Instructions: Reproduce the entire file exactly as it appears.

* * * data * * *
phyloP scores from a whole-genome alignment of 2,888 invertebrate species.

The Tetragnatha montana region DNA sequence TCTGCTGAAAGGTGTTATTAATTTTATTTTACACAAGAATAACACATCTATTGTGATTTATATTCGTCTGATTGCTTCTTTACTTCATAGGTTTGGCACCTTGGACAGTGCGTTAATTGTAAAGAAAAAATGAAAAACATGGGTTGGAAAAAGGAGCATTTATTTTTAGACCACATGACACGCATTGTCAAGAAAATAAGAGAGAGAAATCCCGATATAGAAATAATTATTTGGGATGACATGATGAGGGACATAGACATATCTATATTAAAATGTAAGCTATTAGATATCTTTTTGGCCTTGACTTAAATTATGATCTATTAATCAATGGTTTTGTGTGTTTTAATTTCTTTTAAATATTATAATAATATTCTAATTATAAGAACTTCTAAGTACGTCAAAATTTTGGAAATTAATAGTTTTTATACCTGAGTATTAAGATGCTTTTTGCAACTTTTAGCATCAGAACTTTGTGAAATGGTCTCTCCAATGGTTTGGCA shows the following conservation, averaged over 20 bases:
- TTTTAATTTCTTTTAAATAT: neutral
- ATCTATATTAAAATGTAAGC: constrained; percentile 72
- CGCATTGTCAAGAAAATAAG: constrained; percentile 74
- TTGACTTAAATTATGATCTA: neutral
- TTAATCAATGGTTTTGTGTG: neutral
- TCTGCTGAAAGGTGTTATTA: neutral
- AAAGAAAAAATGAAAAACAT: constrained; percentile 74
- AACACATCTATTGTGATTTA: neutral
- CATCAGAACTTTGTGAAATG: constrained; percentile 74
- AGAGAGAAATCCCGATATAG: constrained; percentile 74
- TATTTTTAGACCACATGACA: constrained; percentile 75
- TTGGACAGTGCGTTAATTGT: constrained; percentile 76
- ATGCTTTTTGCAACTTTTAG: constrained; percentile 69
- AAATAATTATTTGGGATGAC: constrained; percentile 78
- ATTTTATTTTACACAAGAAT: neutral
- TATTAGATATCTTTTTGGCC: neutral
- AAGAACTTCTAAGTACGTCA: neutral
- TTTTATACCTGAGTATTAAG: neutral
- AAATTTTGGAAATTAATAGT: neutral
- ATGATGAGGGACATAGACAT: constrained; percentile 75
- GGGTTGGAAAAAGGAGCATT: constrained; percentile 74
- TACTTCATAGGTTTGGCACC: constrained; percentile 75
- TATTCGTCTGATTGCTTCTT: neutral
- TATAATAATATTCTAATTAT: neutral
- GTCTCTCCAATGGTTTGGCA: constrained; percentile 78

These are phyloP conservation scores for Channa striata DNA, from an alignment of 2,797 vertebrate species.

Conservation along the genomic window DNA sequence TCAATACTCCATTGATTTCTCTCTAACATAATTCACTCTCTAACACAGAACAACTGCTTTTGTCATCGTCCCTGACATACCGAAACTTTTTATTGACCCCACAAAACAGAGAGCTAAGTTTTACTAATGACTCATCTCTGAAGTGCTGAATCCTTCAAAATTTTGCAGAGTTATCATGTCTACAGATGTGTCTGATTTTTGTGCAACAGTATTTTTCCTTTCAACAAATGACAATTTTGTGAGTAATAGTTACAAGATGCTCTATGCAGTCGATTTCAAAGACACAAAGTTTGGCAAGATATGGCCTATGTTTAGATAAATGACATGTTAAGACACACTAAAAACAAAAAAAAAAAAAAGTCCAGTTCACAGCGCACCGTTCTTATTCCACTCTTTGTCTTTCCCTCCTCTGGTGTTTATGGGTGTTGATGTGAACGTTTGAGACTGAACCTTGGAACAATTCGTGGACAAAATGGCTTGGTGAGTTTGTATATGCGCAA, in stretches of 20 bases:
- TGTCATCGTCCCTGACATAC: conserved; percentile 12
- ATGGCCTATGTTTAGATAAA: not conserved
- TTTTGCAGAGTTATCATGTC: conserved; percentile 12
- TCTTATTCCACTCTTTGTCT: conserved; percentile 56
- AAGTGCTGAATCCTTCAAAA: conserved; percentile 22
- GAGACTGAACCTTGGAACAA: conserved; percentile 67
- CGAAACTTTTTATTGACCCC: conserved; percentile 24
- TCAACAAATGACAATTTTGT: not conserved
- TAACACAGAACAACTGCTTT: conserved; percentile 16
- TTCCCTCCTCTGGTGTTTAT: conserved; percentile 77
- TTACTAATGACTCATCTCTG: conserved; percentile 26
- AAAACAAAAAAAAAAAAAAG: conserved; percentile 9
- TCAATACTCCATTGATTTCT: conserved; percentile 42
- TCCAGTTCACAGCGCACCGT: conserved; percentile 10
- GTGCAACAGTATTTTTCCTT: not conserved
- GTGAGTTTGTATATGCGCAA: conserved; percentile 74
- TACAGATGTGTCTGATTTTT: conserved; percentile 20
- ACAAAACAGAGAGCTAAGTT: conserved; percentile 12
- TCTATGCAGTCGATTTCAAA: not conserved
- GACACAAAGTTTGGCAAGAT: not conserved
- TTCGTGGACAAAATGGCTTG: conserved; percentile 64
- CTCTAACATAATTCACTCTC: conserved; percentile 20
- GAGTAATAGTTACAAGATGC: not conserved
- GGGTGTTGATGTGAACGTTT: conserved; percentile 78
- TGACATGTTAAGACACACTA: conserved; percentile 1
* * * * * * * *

phyloP scores from a whole-genome alignment of 2,888 invertebrate species.

The Tetragnatha montana region DNA sequence TCTGCTGAAAGGTGTTATTAATTTTATTTTACACAAGAATAACACATCTATTGTGATTTATATTCGTCTGATTGCTTCTTTACTTCATAGGTTTGGCACCTTGGACAGTGCGTTAATTGTAAAGAAAAAATGAAAAACATGGGTTGGAAAAAGGAGCATTTATTTTTAGACCACATGACACGCATTGTCAAGAAAATAAGAGAGAGAAATCCCGATATAGAAATAATTATTTGGGATGACATGATGAGGGACATAGACATATCTATATTAAAATGTAAGCTATTAGATATCTTTTTGGCCTTGACTTAAATTATGATCTATTAATCAATGGTTTTGTGTGTTTTAATTTCTTTTAAATATTATAATAATATTCTAATTATAAGAACTTCTAAGTACGTCAAAATTTTGGAAATTAATAGTTTTTATACCTGAGTATTAAGATGCTTTTTGCAACTTTTAGCATCAGAACTTTGTGAAATGGTCTCTCCAATGGTTTGGCA shows the following conservation, averaged over 20 bases:
- TTTTAATTTCTTTTAAATAT: neutral
- ATCTATATTAAAATGTAAGC: constrained; percentile 72
- CGCATTGTCAAGAAAATAAG: constrained; percentile 74
- TTGACTTAAATTATGATCTA: neutral
- TTAATCAATGGTTTTGTGTG: neutral
- TCTGCTGAAAGGTGTTATTA: neutral
- AAAGAAAAAATGAAAAACAT: constrained; percentile 74
- AACACATCTATTGTGATTTA: neutral
- CATCAGAACTTTGTGAAATG: constrained; percentile 74
- AGAGAGAAATCCCGATATAG: constrained; percentile 74
- TATTTTTAGACCACATGACA: constrained; percentile 75
- TTGGACAGTGCGTTAATTGT: constrained; percentile 76
- ATGCTTTTTGCAACTTTTAG: constrained; percentile 69
- AAATAATTATTTGGGATGAC: constrained; percentile 78
- ATTTTATTTTACACAAGAAT: neutral
- TATTAGATATCTTTTTGGCC: neutral
- AAGAACTTCTAAGTACGTCA: neutral
- TTTTATACCTGAGTATTAAG: neutral
- AAATTTTGGAAATTAATAGT: neutral
- ATGATGAGGGACATAGACAT: constrained; percentile 75
- GGGTTGGAAAAAGGAGCATT: constrained; percentile 74
- TACTTCATAGGTTTGGCACC: constrained; percentile 75
- TATTCGTCTGATTGCTTCTT: neutral
- TATAATAATATTCTAATTAT: neutral
- GTCTCTCCAATGGTTTGGCA: constrained; percentile 78

These are phyloP conservation scores for Channa striata DNA, from an alignment of 2,797 vertebrate species.

Conservation along the genomic window DNA sequence TCAATACTCCATTGATTTCTCTCTAACATAATTCACTCTCTAACACAGAACAACTGCTTTTGTCATCGTCCCTGACATACCGAAACTTTTTATTGACCCCACAAAACAGAGAGCTAAGTTTTACTAATGACTCATCTCTGAAGTGCTGAATCCTTCAAAATTTTGCAGAGTTATCATGTCTACAGATGTGTCTGATTTTTGTGCAACAGTATTTTTCCTTTCAACAAATGACAATTTTGTGAGTAATAGTTACAAGATGCTCTATGCAGTCGATTTCAAAGACACAAAGTTTGGCAAGATATGGCCTATGTTTAGATAAATGACATGTTAAGACACACTAAAAACAAAAAAAAAAAAAAGTCCAGTTCACAGCGCACCGTTCTTATTCCACTCTTTGTCTTTCCCTCCTCTGGTGTTTATGGGTGTTGATGTGAACGTTTGAGACTGAACCTTGGAACAATTCGTGGACAAAATGGCTTGGTGAGTTTGTATATGCGCAA, in stretches of 20 bases:
- TGTCATCGTCCCTGACATAC: conserved; percentile 12
- ATGGCCTATGTTTAGATAAA: not conserved
- TTTTGCAGAGTTATCATGTC: conserved; percentile 12
- TCTTATTCCACTCTTTGTCT: conserved; percentile 56
- AAGTGCTGAATCCTTCAAAA: conserved; percentile 22
- GAGACTGAACCTTGGAACAA: conserved; percentile 67
- CGAAACTTTTTATTGACCCC: conserved; percentile 24
- TCAACAAATGACAATTTTGT: not conserved
- TAACACAGAACAACTGCTTT: conserved; percentile 16
- TTCCCTCCTCTGGTGTTTAT: conserved; percentile 77
- TTACTAATGACTCATCTCTG: conserved; percentile 26
- AAAACAAAAAAAAAAAAAAG: conserved; percentile 9
- TCAATACTCCATTGATTTCT: conserved; percentile 42
- TCCAGTTCACAGCGCACCGT: conserved; percentile 10
- GTGCAACAGTATTTTTCCTT: not conserved
- GTGAGTTTGTATATGCGCAA: conserved; percentile 74
- TACAGATGTGTCTGATTTTT: conserved; percentile 20
- ACAAAACAGAGAGCTAAGTT: conserved; percentile 12
- TCTATGCAGTCGATTTCAAA: not conserved
- GACACAAAGTTTGGCAAGAT: not conserved
- TTCGTGGACAAAATGGCTTG: conserved; percentile 64
- CTCTAACATAATTCACTCTC: conserved; percentile 20
- GAGTAATAGTTACAAGATGC: not conserved
- GGGTGTTGATGTGAACGTTT: conserved; percentile 78
- TGACATGTTAAGACACACTA: conserved; percentile 1